Euro 2016: Eight stories to watch in France

Soccer analysts James Sharman and Craig Forrest get you set for UEFA Euro 2016 by giving their championship favourites.

Twenty-four teams will battle it out for European bragging rights over the course of the next month during Euro 2016 in France.

Here are eight key stories to watch…

There’s been a lot of bellyaching by purists and pundits over the expansion of the field from 16 to 24 nations, the general belief being that the extra eight teams will water down what has been a very competitive tournament—some would even say more competitive and compelling than the World Cup. But will it? No doubt, there’s less pressure on the “big nations” in the group stage thanks to the four-best third-place sides being given a life-line. But it should also lead to some interesting match-ups—and perhaps a major upset or two?—in the Round of 16, the first such stage in tournament history. – By John Molinaro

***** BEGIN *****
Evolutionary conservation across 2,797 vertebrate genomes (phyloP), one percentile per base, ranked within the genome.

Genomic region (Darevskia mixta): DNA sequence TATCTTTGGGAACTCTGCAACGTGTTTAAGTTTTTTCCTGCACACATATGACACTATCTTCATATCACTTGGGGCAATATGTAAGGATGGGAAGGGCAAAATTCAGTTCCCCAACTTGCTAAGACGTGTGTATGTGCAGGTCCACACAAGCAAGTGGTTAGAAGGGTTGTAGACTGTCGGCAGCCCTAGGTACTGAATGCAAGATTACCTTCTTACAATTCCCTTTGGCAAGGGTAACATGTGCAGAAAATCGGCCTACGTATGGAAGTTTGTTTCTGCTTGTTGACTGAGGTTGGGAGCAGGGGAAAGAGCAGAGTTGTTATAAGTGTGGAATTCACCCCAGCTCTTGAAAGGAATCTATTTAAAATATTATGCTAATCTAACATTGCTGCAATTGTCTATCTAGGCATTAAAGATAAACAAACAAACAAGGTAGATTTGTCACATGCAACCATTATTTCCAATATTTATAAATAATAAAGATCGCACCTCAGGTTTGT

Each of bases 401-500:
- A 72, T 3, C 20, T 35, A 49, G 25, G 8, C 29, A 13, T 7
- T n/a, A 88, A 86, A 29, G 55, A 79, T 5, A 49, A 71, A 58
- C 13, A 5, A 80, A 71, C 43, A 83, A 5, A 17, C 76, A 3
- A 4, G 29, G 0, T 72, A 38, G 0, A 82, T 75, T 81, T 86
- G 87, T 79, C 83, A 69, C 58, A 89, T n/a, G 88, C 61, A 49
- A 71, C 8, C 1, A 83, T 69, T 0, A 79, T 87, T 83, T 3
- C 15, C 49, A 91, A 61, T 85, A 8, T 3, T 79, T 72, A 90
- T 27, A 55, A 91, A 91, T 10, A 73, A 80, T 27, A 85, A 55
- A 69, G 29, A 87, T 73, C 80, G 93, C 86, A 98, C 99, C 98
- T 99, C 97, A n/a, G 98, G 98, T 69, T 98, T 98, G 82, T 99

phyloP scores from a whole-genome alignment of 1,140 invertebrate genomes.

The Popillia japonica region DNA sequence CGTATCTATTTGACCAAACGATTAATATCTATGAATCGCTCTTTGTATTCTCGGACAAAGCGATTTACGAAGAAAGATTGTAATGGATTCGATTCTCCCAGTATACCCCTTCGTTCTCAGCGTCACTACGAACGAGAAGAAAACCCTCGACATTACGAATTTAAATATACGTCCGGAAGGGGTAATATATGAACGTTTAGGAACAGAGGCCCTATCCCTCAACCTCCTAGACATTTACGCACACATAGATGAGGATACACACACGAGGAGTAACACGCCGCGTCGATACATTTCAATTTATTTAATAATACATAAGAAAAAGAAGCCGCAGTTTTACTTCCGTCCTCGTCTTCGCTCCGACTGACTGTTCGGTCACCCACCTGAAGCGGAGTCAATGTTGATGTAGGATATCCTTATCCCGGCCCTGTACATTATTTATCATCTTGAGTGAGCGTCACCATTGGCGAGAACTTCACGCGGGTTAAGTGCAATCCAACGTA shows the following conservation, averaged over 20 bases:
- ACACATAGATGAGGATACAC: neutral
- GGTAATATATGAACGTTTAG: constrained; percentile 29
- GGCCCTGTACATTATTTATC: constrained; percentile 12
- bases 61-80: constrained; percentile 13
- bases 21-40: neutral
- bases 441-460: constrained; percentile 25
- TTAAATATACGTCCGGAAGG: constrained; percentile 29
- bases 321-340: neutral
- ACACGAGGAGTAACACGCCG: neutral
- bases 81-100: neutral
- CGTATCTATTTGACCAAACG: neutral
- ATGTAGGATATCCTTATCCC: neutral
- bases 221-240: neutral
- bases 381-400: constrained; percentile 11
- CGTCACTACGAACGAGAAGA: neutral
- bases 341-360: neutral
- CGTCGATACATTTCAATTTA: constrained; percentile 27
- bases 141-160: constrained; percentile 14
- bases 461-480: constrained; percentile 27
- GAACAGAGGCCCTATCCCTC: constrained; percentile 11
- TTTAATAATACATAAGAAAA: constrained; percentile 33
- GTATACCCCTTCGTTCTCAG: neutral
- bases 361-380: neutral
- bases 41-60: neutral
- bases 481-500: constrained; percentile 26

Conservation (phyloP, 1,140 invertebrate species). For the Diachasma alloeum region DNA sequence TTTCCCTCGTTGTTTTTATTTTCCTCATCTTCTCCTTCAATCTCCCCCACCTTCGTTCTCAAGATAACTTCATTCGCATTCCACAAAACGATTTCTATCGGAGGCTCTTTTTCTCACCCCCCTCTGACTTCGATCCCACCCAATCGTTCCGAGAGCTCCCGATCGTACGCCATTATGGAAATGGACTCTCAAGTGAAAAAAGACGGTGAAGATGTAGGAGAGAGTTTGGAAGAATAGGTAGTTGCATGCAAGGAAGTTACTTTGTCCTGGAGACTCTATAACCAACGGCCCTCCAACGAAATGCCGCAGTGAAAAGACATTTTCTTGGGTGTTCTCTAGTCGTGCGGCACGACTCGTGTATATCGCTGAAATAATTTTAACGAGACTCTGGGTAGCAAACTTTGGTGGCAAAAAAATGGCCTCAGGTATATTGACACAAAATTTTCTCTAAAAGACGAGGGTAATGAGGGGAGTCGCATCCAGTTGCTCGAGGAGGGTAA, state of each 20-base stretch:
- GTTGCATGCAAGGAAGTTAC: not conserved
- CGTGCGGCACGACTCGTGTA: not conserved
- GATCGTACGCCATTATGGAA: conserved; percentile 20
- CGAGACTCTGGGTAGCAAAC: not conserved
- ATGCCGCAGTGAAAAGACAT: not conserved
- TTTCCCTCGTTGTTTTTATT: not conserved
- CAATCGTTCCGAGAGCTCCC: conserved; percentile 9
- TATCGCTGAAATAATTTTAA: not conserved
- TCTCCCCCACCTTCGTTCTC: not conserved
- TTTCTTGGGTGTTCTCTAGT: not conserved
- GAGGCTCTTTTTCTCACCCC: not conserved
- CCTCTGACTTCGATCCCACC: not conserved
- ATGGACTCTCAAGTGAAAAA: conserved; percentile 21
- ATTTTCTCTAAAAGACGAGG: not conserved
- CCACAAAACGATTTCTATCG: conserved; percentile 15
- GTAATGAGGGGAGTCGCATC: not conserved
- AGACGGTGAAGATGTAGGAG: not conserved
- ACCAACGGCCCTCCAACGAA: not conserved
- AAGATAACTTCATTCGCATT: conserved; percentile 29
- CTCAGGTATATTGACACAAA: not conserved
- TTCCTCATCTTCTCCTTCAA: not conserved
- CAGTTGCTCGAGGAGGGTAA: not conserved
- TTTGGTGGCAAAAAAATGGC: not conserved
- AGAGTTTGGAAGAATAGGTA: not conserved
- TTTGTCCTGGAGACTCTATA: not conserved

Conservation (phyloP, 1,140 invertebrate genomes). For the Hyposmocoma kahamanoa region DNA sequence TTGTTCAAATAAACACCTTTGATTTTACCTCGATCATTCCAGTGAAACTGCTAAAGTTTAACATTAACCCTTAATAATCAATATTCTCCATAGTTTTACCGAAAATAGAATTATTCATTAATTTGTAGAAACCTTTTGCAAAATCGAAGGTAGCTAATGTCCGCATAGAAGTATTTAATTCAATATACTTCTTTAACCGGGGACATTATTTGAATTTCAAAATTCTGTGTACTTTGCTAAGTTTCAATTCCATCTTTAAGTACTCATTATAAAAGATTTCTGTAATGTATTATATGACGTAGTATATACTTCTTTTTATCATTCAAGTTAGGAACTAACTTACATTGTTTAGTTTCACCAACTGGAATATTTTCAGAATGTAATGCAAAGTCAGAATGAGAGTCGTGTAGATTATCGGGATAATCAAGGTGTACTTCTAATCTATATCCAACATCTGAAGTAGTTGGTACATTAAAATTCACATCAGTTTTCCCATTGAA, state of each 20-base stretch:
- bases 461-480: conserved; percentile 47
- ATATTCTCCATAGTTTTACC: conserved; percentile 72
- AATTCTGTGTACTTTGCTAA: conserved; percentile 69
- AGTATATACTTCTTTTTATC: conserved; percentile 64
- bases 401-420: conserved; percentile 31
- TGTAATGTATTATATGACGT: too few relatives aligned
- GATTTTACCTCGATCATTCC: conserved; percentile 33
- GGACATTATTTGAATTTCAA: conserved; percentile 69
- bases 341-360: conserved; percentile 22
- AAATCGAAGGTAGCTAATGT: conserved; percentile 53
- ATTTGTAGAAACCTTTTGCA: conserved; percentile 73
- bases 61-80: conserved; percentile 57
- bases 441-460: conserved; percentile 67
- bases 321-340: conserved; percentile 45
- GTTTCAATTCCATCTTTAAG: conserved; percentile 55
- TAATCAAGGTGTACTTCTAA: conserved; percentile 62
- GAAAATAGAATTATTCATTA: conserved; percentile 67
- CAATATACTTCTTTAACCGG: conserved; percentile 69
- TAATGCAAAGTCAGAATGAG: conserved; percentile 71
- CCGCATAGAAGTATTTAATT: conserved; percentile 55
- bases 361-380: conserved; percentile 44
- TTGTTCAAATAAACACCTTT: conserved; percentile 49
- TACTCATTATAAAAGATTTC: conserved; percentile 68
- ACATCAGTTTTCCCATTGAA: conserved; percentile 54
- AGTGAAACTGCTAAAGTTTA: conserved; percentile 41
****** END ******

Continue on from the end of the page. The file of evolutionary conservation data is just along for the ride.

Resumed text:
The last time France hosted a major tournament—the 1998 World Cup—they won it. Like they did 18 years ago, the French have a squad with elite goalkeeping, attacking flair and depth across the pitch. They’ve omitted multiple players who would walk into the other three teams in their group and be in their starting 11. Les bleus are playing for a country that is yearning for a strong showing as a symbol of their resilience and strength after last year’s terrorist attacks in Paris. That pressure for the hosts could be debilitating like it was for Brazil at the 2014 World Cup, or invigorating as it was for Japan at the 2011 Women’s World Cup after the tsunami that hit that country. – By Donnovan Bennett